The always vigilant Rechtsgeschiedenis Blog recently posted on the Oxford Libguide on English legal history, noting that it surprisingly has a prominent section on Forest Law. The guide explains the subject:
Generally used to designate the legal regime following the Norman conquest (or at least from temp Henry I 1100): "... the subjection of ... vast tracts of forest land to an alien and oppressive "forest law" protecting the royal hunt" ...[ Baker, Introduction to English Legal History (4th edn 2002), 12[
It raised considerable problems of rights of ownership: for example, it was possible to be the legal owner of land within the designated area of a forest, and yet not be able to "harvest" its produce, either by hunting wild game or felling timber.
Already such a source of grievance to be the subject of clauses in the first attempt to limit the royal power of King John, by 1217 had become the subject of a separate Charter (of the Forest). The arrival of this shorter charter was what lead to the Magna Carta being so called.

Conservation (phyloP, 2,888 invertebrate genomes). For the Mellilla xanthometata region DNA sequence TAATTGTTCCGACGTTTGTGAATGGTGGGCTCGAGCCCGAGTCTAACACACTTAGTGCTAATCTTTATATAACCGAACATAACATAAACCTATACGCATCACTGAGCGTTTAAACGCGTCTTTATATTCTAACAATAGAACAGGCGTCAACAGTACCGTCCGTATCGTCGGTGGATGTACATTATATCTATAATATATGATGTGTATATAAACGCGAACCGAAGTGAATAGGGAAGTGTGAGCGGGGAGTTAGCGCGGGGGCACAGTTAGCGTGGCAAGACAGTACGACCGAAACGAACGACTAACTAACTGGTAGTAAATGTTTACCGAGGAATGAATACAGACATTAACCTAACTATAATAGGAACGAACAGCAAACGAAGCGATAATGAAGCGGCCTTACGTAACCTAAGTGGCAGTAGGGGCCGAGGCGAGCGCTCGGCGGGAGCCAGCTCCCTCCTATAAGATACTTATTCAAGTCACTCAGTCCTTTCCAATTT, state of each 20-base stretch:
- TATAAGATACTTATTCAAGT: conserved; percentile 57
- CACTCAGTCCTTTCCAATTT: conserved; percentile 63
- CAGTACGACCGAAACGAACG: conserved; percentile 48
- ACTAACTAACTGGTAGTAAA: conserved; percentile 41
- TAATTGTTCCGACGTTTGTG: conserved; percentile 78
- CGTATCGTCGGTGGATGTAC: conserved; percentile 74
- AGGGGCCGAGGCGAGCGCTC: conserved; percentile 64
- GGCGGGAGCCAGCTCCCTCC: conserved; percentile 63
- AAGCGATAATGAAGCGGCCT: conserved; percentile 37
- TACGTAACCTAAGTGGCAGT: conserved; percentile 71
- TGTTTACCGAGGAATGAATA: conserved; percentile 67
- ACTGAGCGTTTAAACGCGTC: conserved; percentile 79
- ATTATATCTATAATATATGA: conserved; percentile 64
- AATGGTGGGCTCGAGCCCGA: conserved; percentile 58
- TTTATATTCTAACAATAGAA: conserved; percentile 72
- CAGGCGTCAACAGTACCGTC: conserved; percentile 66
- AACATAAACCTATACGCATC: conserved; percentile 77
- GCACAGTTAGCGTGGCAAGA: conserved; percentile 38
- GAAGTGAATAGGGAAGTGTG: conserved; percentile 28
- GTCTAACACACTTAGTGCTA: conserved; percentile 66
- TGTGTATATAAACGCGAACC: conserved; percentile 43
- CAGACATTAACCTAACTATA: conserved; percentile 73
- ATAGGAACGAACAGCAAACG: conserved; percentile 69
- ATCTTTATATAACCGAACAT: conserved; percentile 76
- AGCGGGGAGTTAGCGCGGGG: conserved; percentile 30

The forest law was maintained by specific officers (such as wardens, verderers, and foresters) and with two principal courts hearing charges of breach of the laws, the courts of attachment and the forest eyres.
Among the online resources noted by the guide are John Manwood's [apparently his real name] 1598 Treatise and Discourse on the Lawes of the Forest [the 1717 edition is here], Jane Winters's essay on Forest Law, and the above image of the 1225 Forest Charter granted by Henry III, one of three surviving originals.
For more on British forest law, see here.